Comin’ Right Up

Yes, it’s Christmas, but I just binge watched the last 8 episodes of The Newsroom, a thoroughly manipulative and often reprehensible, yet strangely addictive and compelling television program to people – like me – who are susceptible to witty and intelligent yet completely unbelievable banter, and who want to believe that everything ends well and the guy and the girl always get together in the end. In other words, hopeless romantics. It’s an Aaron Sorkin thing: I hate myself for being manipulated while simultaneously wanting to live in a world where the stupid yet awesome things he likes to portray actually happen.

So now I’m all charged up about all the cool stories that I have in mind for the next few weeks. Here you go. I need to go watch a horror movie or something to rebalance my brain.

1. In six days, we reach the end of the Q4 campaign finance reporting period. These numbers – which by the way won’t be filed until January 31 – will be the last formal measure of the fundraising efforts of all the Senate and House candidates before early voting starts on April 14. The 2016 Q1 reports won’t be due until the next day, April 15. What will the numbers look like? From everything I hear from a wide range of sources, the operative word is “down.” What will matter in the great majority of situations is “how far down?” and “how did the other guys do by comparison?”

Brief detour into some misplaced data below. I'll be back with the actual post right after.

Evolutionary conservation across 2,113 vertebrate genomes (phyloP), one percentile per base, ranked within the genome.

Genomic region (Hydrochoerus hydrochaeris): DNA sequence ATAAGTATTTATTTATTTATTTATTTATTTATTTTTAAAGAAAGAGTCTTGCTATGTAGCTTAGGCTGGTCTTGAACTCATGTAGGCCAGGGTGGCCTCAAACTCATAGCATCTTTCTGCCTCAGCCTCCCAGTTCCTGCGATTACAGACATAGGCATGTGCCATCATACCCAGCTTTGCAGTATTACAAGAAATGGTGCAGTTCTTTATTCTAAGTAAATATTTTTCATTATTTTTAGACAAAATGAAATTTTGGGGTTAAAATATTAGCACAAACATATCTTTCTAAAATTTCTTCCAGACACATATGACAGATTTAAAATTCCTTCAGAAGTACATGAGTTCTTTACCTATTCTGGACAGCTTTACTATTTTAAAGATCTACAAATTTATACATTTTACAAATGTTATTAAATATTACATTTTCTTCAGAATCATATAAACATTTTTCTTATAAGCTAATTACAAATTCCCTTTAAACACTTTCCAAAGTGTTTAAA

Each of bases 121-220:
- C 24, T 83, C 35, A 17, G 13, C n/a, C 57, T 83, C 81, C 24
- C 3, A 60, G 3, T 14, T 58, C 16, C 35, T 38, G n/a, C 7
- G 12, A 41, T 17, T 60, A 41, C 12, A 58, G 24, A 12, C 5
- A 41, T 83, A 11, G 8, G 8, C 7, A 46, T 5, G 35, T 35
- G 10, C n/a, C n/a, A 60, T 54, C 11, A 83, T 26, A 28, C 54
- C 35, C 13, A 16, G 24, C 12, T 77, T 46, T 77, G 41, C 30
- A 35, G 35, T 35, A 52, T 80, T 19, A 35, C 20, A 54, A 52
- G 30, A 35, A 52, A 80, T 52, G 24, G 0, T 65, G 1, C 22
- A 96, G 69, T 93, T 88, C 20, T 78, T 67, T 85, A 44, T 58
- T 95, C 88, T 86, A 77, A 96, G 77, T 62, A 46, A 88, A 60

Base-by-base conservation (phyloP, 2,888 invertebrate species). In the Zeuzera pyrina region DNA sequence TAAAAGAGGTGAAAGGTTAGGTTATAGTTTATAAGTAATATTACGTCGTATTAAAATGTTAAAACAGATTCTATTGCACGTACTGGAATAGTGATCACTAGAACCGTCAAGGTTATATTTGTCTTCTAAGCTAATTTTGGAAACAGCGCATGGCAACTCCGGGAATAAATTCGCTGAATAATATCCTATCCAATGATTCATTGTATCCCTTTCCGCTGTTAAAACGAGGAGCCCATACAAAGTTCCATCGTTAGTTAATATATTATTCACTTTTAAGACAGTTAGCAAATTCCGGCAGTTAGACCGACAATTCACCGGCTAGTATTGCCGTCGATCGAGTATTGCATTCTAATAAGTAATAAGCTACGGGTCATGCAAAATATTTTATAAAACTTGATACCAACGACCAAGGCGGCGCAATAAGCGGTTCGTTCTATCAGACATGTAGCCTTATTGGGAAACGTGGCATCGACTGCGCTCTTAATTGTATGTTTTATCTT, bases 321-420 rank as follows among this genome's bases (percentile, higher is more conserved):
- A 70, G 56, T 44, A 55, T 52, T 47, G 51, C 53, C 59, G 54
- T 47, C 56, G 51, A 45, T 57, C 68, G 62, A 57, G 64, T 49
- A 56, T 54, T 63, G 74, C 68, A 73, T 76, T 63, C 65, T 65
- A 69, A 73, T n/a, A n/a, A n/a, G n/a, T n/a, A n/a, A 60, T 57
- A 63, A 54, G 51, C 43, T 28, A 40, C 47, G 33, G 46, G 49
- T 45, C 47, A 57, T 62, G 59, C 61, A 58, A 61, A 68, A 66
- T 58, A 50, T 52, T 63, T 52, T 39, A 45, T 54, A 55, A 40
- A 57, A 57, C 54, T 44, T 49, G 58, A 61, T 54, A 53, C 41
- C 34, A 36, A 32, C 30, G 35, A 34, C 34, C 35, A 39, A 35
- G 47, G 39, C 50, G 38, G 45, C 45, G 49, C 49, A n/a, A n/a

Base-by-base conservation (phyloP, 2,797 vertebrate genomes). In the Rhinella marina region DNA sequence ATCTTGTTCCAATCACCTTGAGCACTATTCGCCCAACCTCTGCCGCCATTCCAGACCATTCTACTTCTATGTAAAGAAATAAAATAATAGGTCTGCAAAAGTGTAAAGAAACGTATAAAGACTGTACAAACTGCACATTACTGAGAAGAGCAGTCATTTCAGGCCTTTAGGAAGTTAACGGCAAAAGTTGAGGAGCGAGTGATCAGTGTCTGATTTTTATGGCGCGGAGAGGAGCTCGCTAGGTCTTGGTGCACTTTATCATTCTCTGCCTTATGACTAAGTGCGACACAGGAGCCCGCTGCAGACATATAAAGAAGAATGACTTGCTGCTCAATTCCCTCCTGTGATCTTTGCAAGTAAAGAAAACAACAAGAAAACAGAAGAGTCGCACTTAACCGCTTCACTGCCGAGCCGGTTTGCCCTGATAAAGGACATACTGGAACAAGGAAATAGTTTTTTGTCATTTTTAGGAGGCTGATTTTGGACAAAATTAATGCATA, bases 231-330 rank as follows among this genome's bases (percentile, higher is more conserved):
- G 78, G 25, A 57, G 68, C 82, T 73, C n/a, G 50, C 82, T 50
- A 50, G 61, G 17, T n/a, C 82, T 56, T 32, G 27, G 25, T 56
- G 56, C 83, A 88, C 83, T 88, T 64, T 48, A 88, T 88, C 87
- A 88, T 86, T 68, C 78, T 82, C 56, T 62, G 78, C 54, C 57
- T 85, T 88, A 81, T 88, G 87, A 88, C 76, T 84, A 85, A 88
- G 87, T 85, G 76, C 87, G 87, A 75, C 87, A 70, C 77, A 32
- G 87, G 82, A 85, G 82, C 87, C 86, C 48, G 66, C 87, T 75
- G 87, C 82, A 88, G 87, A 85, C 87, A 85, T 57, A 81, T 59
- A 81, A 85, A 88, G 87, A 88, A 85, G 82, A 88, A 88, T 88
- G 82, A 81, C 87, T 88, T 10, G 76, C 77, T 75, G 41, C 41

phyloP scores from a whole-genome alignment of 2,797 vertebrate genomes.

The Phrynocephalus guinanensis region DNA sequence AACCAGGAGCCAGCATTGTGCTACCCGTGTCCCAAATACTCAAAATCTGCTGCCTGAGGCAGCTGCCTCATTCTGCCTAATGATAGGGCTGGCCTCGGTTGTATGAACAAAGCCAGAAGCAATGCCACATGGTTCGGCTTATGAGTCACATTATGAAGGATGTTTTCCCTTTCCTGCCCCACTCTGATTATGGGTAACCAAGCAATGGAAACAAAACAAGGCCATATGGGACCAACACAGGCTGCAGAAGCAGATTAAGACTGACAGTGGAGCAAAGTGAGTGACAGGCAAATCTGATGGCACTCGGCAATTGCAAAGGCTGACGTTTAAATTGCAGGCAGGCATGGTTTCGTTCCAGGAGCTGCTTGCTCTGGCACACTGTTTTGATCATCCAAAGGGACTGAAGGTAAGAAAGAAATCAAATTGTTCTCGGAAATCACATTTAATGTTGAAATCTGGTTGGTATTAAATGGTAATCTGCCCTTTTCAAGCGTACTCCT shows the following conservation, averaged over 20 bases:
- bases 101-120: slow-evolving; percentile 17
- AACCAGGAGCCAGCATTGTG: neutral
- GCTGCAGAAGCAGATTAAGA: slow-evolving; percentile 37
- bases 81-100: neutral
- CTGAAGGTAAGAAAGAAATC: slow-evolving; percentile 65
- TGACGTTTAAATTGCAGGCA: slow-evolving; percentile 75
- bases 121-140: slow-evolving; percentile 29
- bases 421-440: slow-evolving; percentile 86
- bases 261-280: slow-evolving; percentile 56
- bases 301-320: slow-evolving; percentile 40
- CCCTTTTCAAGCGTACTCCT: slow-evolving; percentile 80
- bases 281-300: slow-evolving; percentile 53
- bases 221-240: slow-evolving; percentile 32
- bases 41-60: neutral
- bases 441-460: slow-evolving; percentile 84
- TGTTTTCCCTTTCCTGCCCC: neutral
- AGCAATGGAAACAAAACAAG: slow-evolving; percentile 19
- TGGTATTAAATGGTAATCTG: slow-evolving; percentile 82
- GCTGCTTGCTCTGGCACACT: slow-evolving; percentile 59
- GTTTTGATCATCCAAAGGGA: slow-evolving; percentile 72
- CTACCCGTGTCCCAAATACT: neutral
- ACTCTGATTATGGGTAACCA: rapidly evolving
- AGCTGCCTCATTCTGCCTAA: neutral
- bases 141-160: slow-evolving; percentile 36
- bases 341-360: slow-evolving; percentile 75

2. Campaign strategies will begin to take shape in a way that we as observers will be able to, well, observe. Who’s got the best ground game? Who’s active in what kind of outreach activity? Who goes on the air, and what kind of message will they be delivering? Who jumps first into the direct mail pool?

3. Polls. There’s only been one internal House poll in CD8, one outside poll in the Senate, and none in CD4. I’ve been hearing rumors about more polls, but nothing concrete, not even for the guy willing to report rumors if enough people are talking about them. It’s all vague and contradictory right now, but I’m going to try to dig up what I can.

4. The candidates going to Annapolis for  days starting on January 13: Kumar Barve, Ana Sol Gutierrez, Jamie Raskin, Dereck Davis, and Joseline Pena-Melnyk. Barve and Davis are committee chairs. How will they and the others manage the competing demands of session and a primary that is now 123 days away? Striking a balance is critical: too much Annapolis means you lose the primary, but too much campaign means you get criticized for not doing your job, which means you lose the primary. See Cardin, Jon, 2014.

5. Issues. Every legislative session brings issues to the fore that nobody was thinking about when session began. Criminal justice reform, police accountability, veto overrides, education, alcohol, the budget, I’ll be doing my best to keep tabs on all of them, not to mention stuff we aren’t even thinking about right now.

6. The presidential primaries. After months and months and months and months of blather, the first votes will be cast in Iowa in 38 days, and in New Hampshire in 46. I’ll be following that too. Right now, if you put a gun to my head, I’d bet that when the smoke clears, it’s going to be Clinton vs. Cruz.

7. Whatever other crazy shit that Maryland politics, the Internet, and my loopy brain can dredge up for your entertainment and amusement.

Hope that’s enough. Going to watch that movie now.

Stay Tuned For Further Developments